The outer coast, beginning in 1923, was classified as being part of the Prince William Sound district. Then, in late 1924, the area became part of the new Resurrection Bay district. Fishing pressure along the outer coast, however, was so light that no specific regulations were applied to the area until after World War II. By the 1930s, the coastline had once again come under the nominal purview of the Prince William Sound district fisheries agent. That person, however, had far more pressing management concerns; he generally ignored this stretch of coastline, both in day-to-day activities and in annual reports. By 1943, the stretch of coastline west of Aialik Cape had become an administrative division of Cook Inlet. It has remained there ever since. [24]

Governmental fisheries officials, for the most part, were convinced that this stretch of coastline was essentially bereft of marine resources. One report, based on 1927 data, noted the following about the area:

The fishery districts nearest to [Resurrection Bay] are Prince William Sound on the east and Cook Inlet on the west. In both directions [from Resurrection Bay], especially to the westward, are miles of coastal waters that have no salmon fisheries, so that this bay stands as a district wholly apart from any other.... [25]

Despite that assessment, however, there is widespread evidence that commercial fishers periodically harvested fish from park waters prior to World War II. Evidence is strongest for such activity during the 1930s and early 1940s, although commercial fishing boats may have been active in the area during the 1920s as well.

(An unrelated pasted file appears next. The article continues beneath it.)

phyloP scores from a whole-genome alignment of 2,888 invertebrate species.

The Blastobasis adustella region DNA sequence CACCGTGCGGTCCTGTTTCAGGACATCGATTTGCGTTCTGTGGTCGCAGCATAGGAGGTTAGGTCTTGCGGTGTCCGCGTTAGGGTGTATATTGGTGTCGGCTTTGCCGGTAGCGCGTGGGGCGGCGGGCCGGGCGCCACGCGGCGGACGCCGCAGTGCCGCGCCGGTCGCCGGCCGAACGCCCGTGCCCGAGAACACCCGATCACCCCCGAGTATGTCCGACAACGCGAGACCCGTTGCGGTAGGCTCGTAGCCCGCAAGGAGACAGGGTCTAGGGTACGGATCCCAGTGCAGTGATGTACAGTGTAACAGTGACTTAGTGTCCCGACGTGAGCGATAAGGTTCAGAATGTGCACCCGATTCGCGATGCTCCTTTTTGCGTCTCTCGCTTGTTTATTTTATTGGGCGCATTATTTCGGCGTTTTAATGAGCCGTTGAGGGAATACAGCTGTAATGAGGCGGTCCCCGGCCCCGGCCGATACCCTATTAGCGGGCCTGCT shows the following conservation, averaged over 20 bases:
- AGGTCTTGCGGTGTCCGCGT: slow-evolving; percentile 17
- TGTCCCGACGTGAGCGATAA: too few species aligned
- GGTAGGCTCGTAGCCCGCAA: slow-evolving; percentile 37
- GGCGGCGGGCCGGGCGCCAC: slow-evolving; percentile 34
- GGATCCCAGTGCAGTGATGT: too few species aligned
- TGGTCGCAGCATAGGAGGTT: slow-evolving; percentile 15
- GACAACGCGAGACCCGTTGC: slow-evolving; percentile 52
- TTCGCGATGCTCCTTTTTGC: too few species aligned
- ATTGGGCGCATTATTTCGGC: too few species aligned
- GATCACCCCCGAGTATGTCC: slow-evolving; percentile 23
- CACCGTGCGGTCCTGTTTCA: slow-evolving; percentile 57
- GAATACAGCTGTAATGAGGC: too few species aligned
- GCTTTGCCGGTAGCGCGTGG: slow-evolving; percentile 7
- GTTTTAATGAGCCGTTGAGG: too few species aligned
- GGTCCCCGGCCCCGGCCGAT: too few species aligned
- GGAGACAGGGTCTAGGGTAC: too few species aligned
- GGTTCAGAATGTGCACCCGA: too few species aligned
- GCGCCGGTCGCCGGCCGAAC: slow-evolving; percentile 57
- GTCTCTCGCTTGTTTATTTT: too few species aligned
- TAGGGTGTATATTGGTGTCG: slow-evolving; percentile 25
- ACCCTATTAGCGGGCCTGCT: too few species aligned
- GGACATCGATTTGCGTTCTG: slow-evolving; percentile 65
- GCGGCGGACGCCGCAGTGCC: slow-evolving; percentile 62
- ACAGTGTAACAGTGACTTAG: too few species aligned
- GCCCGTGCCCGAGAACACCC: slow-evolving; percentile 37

As noted in Chapter 6, Natives from English Bay and vicinity often traveled along the park coastline as part of their seasonal round during the years prior to World War I. The establishment of canneries at Seldovia, Port Graham, and English Bay during the 1911-1920 period had the practical effect of disrupting the Natives' seasonal cycle; cannery work was available during the months when residents traditionally put up salmon for winter supplies. [26] Prior to World War I, therefore, Natives were the primary (perhaps the only) subsistence fishers along the outer Kenai coast; whites avoided the area (in the words of one longtime resident) because they "didn't want to step on the toes of the Natives." But after the war, there were "lots of white fishermen" and relatively few Natives. Some of those white fishers may have been residents of Halibut Cove or other Lower Cook Inlet communities who traveled the coast on their way to the Prince William Sound fishing grounds; residents of Cordova and vicinity may also have fished the coastline on their way to Cook Inlet. [27]